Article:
Patients with Castleman disease have cell overgrowth in the lymphatic system of the body. In most cases, the disease affects only a single lymph node, especially in the abdomen or the chest. It is a rare lymphoproliferative disorder.
Types of Castleman Disease
The following are the types of Castleman disease:
- Unicentric Castleman disease (UCD): It is also known as localized Castleman disease. This form of Castleman disease affects the lymph nodes of a particular body region.
- Multicentric Castleman disease (MCD): This form involves the lymph nodes of different body regions. Half of multicentric Castleman disease cases are due to HHV-8 infection in people with HIV or immunosuppression caused due to other conditions.
Symptoms of Castleman Disease
Most people with Castleman disease do not experience any symptoms. The disease is generally diagnosed when the patients undergo examination for some unrelated condition. Patients with Castleman disease have the following symptoms:
- Unexplained weight loss
- Night sweats
- Enlarged spleen and liver
At HCG Manavata Cancer Center, we have some of the best Castleman disease treatment doctors in Nashik, who are trained and experienced in accurately diagnosing Castleman disease cases and appropriately managing them.
Causes of Castleman Disease
The exact cause of Castleman disease remains unknown. However, there is an association between human herpesvirus 8 (HHV-8) and Castleman disease. The average age of people affected with unicentric Castleman disease is 35 years, while the multicentric form affects people in their 50s and 60s. Men are at a slightly higher risk than women.
Diagnosis of Castleman Disease
The following techniques are used for diagnosing Castleman disease:
- Physical Examination: The doctor may ask the patients if they suffer from fatigue, fever, weight loss, or night sweats.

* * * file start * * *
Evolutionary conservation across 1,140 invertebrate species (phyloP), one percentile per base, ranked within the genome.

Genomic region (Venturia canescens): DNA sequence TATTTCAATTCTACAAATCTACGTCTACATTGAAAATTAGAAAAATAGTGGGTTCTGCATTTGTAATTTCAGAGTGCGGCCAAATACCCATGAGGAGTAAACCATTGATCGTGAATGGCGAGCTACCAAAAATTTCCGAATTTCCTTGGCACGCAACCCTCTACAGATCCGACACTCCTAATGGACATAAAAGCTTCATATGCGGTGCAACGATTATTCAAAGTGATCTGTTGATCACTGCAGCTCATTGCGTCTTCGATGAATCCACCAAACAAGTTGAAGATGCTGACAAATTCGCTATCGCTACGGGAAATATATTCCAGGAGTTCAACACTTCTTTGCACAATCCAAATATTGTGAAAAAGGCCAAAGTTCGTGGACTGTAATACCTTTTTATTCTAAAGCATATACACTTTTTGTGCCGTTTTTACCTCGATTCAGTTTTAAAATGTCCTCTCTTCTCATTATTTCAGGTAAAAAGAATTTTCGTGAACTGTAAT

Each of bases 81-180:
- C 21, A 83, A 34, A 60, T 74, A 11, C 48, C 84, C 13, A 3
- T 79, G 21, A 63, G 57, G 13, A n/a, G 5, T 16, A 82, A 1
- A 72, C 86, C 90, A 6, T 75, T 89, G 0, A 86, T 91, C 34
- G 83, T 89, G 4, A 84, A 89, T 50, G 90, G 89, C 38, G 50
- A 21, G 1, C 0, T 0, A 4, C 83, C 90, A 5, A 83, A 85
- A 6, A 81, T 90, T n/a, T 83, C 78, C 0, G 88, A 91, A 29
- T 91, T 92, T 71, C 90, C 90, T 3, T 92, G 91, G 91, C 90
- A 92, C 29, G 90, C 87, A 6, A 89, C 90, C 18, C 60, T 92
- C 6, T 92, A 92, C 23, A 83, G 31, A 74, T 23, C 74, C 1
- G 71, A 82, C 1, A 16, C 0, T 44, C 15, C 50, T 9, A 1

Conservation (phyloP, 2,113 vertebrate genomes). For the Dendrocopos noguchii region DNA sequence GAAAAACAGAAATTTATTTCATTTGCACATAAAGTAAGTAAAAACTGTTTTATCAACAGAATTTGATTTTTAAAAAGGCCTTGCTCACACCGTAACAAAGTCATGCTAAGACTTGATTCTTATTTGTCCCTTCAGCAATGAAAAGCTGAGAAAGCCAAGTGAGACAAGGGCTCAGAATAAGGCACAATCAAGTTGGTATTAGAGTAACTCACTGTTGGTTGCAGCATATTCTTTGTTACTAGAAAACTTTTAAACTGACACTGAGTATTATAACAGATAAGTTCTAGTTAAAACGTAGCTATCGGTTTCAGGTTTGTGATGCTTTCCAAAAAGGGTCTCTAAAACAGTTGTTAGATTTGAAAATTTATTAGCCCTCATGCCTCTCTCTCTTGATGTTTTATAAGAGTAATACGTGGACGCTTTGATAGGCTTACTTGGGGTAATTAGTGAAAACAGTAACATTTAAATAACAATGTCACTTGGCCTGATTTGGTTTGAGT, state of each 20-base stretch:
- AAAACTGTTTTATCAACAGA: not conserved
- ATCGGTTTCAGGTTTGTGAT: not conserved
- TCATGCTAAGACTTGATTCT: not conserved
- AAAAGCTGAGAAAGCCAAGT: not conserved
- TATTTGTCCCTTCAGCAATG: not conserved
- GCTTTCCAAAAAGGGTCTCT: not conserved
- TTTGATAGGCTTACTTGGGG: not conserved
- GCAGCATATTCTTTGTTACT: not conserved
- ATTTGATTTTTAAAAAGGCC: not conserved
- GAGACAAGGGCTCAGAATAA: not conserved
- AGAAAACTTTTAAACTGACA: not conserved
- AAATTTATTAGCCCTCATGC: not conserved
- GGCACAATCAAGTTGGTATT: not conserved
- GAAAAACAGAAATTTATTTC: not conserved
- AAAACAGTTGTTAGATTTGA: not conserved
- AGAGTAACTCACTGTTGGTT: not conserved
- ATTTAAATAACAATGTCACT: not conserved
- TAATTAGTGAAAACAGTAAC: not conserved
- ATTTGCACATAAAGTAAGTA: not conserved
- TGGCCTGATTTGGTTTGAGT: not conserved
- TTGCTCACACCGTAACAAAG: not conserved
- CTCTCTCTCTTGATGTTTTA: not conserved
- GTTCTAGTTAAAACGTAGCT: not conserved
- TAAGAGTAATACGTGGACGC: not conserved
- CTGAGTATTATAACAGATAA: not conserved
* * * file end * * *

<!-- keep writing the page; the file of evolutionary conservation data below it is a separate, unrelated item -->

- Laboratory Tests: The patient may undergo blood and urine tests. The blood tests may help determine the presence of elevated CRP or ESR, thrombocytopenia or thrombocytosis, anemia, polyclonal hypergammaglobulinemia, hypoalbuminemia, and renal dysfunction or proteinuria.
- Imaging Techniques: The doctor may recommend imaging techniques, such as MRI or CT scan, to determine the enlarged lymph nodes in the chest, neck, pelvis, and abdomen. The doctor may also use a PET scan to diagnose Castleman disease.
- Biopsy: The doctor obtains the tissue sample from the enlarged node and analyzes it in the laboratory. It also helps differentiate Castleman disease from lymphoma.
- Serological Examination: The patient may also undergo a serological examination for HIV and HHV-8 to determine their association with Castleman disease.
Treatment for Castleman Disease
HCG Manavata Cancer Center has a strong team of healthcare specialists who strive to deliver the best Castleman disease treatment in Nashik. The treatment for Castleman disease depends upon whether the patient has unicentric Castleman disease or multicentric Castleman disease.